Blues And Ragtime Fingerstyle Guitar

'Bull-Doze Blues', another of Thomas's Vocalion recordings, was reworked by the pianist Johnny Miller in 1927, who rewrote the words and gave it to Wingy Manone, who recorded two versions titled 'Up the Country' in December 1927 for Columbia and September 1930 for Champion Records.[15][16] Except in jazz circles, it remained an obscure blues number until blues-rock group Canned Heat recorded 'Going Up the Country'. Though rearranged, the Canned Heat song is musically the same, down to a faithful rendition of Thomas's quill solos by Jim Horn. The lyrics also borrow from Blind Willie McTell's 'Statesboro Blues' (1928). Fellow band member Alan 'Blind Owl' Wilson rewrote the lyrics entirely and received credit on the song's original release in 1968 on Canned Heat's third album, Living the Blues. The next year, the group played at the Woodstock Festival. The live performance of 'Going Up the Country' was featured in the motion picture Woodstock and appeared as the second cut on the soundtrack album.

'Don't Ease Me In' was covered by the Grateful Dead on their album Go to Heaven. Thomas's recording of 'Don't Ease Me In' is included on the compilation album The Music Never Stopped: Roots of the Grateful Dead.

Thomas's arrangement of 'Cottonfield Blues' was performed by the early Delta blues musicians Garfield Akers and Mississippi Joe Callicott in 1929.[citation needed]

In 1966, the Lovin' Spoonful included an original song entitled 'Henry Thomas' on their album Hums of the Lovin' Spoonful.


In 1987, the band Brendan Croker and The 5 O'Clock Shadows included a song entitled 'Henry Thomas (Deceased)' on their album Boat Trips in the Bay.

In 1993, the band Deacon Blue included a song entitled 'Last Night I Dreamed of Henry Thomas' on their album Whatever You Say, Say Nothing.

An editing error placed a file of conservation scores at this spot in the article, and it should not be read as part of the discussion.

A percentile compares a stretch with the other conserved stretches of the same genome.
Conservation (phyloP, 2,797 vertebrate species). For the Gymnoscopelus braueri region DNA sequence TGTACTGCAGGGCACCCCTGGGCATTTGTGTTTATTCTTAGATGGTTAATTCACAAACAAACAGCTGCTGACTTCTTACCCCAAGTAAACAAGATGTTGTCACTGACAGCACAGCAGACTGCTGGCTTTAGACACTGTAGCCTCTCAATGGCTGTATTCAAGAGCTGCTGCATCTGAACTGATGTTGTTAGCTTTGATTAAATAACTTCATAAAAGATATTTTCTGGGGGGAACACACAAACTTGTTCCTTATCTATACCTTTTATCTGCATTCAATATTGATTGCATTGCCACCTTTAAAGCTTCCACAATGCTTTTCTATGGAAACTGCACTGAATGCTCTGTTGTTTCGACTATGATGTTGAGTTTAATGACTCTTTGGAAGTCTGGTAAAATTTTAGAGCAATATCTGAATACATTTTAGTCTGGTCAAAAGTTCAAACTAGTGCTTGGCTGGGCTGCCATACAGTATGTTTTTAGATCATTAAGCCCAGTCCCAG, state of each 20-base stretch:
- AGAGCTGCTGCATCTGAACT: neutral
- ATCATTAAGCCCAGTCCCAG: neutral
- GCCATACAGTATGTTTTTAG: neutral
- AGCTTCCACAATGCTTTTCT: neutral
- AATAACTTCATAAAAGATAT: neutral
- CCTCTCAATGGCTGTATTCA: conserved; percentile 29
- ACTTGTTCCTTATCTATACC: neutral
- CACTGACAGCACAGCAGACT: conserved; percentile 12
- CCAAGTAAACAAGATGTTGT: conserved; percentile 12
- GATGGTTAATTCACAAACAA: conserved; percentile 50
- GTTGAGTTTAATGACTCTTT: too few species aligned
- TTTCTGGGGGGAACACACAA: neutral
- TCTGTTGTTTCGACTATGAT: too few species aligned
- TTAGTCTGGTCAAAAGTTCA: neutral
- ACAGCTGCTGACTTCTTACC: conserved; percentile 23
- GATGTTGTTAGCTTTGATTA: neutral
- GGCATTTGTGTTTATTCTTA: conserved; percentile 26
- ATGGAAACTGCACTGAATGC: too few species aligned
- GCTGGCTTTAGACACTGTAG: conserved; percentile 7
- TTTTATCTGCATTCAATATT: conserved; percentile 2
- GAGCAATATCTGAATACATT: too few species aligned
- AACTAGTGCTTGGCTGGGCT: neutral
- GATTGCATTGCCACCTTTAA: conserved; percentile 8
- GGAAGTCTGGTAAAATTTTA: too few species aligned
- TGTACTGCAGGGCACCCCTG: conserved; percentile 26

In 2018, Charley Crockett dedicated his album, Lonesome as a Shadow, to Thomas.[17]

Jazz Blues And Ragtime


Blues and ragtime ukulele

Thomas recorded 24 sides for Vocalion Records,[3] 23 of which were released.[18] The following list is ordered by date of release; dates of recording are given after the song titles.

  • 1927 – 'John Henry' / 'Cottonfield Blues', June 30, 1927, in Chicago, Vocalion 1094
  • 1927 – 'The Fox and the Hounds' / 'Red River Blues', October 5, 1927, in Chicago, Vocalion 1137
  • 1927 – 'The Little Red Caboose' / 'Bob McKinney, October 5, 1927, in Chicago, Vocalion 1138
  • 1927 – 'Shanty Blues' / 'Woodhouse Blues', October 7, 1927, in Chicago, Vocalion 1139
  • 1927 – 'Jonah in the Wilderness' / 'When the Train Comes Along', October 7, 1927 in Chicago, Vocalion 1140
  • 1927 – 'Honey, Won't You Allow Me One More Chance' / 'Run, Mollie, Run', October 7, 1927, in Chicago, Vocalion 1141
  • 1928 – 'Don't Ease Me In' / 'Texas Easy Street Blues', June 13, 1928, in Chicago, Vocalion 1197
  • 1928 – 'Bull-Doze Blues' / 'Old Country Stomp', June 13, 1928, in Chicago, Vocalion 1230
  • 1928 – 'Texas Worried Blues' / 'Fishing Blues', June 13, 1928, in Chicago, Vocalion 1249
  • 1928 – 'Arkansas', July 1, 1927, in Chicago, b/wGeorgia Tom and Tampa Red, 'Lonesome Man Blues', Vocalion 1286
  • 1929 – 'Railroadin' Some' / 'Don't Leave Me Here', October 7, 1929, in Chicago, Vocalion 1443
  • 1929 – 'Charmin' Betsy' / 'Lovin' Babe', October 7, 1929, in Chicago, Vocalion 1468

See also[edit]


  1. ^ abcShadwick, Keith (2001). 'Henry Thomas'. Encyclopedia of Jazz & Blues. Ann Arbor, Michigan: Quintet Publishing. p. 650. ISBN1-86155-385-4.
  2. ^Du Noyer, Paul (2003). The Illustrated Encyclopedia of Music. Fulham, London: Flame Tree Publishing. p. 181. ISBN1-904041-96-5.
  3. ^ abc'Henry Thomas Discography'. Retrieved September 13, 2015.
  4. ^ abJohnson, Greg (February 1999). 'Henry 'Ragtime Texas' Thomas'. BluesNotes. Cascade Blues Association. Archived from the original on February 8, 2012. Retrieved January 29, 2012.